Vicky’s Blog from BA Conference 2014


The annual European BA Conference is becoming quite an event in the BA calendar.  This year 400 delegates had signed up to attend the event in Victoria (I felt at home!), London. The list of countries represented was impressive – there were delegates from all over Europe and much further afield. There were BAs, Project Managers, BA managers, Architects, Trainers, Consultants – a huge range of skills and experience.

I was very lucky to have a workshop proposal accepted – the third time over the last few years that I’ve spoken or co-presented at this event and it is certainly going from strength to strength. This year’s topic was ‘Walking in Your Stakeholders Shoes’ – a 3 hour workshop which I facilitated with a fellow BA, Terri Lydiard. It’s fair to say that we took an iterative approach to developing the workshop – it really did start life on the back of a napkin in a noddle bar and seeing it come to life at the conference was great! We had 25 delegates at our session – they all seemed to take something out of the session and we had lots of interesting questions and discussions afterwards. This workshop  will become one of our Be Positive Master classes ‘ Engaging Your Stakeholders’ – so if you are interested in finding out more click on the here.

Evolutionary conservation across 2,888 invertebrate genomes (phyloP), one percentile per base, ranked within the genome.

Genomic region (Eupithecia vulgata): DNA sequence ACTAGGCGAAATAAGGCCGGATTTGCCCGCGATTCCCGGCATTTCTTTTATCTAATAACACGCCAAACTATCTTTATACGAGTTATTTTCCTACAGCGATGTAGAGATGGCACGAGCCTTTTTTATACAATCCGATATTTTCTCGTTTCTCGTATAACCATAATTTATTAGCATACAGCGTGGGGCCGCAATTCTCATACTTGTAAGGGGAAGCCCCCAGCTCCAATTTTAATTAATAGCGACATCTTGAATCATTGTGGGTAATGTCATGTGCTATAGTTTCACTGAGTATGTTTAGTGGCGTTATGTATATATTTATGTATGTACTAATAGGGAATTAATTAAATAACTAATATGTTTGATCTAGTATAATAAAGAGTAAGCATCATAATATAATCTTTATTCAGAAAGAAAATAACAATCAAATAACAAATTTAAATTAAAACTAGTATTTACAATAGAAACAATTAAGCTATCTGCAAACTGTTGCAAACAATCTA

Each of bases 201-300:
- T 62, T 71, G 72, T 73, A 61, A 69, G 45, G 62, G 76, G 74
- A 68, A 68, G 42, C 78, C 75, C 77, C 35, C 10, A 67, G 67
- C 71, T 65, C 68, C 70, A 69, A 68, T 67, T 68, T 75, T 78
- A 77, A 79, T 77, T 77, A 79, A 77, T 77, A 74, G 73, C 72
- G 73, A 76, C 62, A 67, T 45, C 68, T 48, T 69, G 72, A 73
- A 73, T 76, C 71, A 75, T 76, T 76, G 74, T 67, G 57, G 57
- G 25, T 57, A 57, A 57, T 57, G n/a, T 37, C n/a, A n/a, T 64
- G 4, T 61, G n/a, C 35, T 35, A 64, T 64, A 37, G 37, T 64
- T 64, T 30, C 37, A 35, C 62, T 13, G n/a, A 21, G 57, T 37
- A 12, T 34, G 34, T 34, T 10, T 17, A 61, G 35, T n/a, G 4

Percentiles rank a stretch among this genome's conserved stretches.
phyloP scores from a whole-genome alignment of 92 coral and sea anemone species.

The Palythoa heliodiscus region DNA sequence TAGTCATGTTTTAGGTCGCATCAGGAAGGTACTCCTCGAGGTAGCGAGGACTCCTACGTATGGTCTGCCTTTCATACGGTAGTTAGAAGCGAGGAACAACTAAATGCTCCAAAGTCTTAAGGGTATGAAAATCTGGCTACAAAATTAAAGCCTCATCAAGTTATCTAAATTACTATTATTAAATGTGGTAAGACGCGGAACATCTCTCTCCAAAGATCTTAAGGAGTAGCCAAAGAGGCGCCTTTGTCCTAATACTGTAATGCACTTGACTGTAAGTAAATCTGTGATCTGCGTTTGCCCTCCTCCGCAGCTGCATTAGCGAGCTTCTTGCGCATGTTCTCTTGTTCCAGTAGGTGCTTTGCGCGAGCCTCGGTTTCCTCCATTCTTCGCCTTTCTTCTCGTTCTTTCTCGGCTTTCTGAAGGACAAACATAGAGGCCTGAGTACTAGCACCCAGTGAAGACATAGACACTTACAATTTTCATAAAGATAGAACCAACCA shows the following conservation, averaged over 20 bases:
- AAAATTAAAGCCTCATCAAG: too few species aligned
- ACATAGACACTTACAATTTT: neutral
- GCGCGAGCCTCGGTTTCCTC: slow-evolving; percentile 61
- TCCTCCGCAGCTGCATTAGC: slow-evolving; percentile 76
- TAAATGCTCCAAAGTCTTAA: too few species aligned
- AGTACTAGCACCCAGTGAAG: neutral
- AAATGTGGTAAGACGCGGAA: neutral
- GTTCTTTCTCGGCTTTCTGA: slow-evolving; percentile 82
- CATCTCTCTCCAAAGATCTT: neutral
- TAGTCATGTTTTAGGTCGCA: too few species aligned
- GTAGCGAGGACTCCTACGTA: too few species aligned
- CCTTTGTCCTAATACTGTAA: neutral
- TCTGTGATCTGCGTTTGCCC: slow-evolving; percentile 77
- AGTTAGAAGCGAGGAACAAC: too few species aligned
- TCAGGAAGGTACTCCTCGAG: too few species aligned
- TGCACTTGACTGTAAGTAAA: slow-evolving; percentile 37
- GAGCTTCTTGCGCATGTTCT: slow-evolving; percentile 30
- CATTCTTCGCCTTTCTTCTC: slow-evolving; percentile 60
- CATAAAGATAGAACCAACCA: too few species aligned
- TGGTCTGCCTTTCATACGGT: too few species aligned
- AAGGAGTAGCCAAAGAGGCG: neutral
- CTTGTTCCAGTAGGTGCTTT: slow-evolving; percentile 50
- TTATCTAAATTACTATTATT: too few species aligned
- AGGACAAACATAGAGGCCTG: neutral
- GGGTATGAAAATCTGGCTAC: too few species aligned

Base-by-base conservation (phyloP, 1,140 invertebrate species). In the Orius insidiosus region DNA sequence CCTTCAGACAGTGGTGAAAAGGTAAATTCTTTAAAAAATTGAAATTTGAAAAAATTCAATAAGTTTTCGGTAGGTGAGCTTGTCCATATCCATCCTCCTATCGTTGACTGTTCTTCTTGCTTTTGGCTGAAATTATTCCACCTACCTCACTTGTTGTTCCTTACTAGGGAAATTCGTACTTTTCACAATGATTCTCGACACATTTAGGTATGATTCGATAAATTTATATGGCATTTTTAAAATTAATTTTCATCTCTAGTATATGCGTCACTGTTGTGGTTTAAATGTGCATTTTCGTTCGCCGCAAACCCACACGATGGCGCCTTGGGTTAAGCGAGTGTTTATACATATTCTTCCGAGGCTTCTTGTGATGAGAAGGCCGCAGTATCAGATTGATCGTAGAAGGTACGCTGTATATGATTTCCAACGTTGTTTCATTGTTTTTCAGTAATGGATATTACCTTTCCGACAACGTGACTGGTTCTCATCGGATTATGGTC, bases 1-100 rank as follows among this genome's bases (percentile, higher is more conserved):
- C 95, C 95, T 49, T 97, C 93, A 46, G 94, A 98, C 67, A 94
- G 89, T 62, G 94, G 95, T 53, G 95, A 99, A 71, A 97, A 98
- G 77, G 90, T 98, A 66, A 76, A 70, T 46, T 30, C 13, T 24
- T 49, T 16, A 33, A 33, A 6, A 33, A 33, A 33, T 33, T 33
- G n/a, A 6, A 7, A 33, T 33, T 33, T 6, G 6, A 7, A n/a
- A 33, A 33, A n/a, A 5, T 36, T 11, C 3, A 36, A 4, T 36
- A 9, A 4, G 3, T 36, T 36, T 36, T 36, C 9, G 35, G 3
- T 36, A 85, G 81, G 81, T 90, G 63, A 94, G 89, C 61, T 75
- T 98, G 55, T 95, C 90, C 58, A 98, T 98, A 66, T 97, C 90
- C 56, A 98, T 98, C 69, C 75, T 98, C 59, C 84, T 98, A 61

The Conference had a wide range of topics on offer and a lot of the buzz was about Agile, which was no big surprise, building BA Practices and Communities and Business Architecture. There were some glimpses behind locked doors (a really interesting case study from Serco on Transporting Prisoners) and some fascinating key note speeches – I had never considered data to be beautiful until we heard David McCandless speak – check out his designs at

Some of my key takeaways from the conference this year are:

  • In Agile, the main difference for requirements (whether they are user stories or requirements) is when they are signed off. In traditional methods they are signed off when the specification of requirements is complete. In Agile, it is when the working software is delivered – paraphrasing Paul Turner, Assist KD
  • Data is beautiful and a thing to be played with, David McCandless
  • Playing games in workshops can be really productive and elicit even  better requirements, Tony Clay, Soulsailor Consulting




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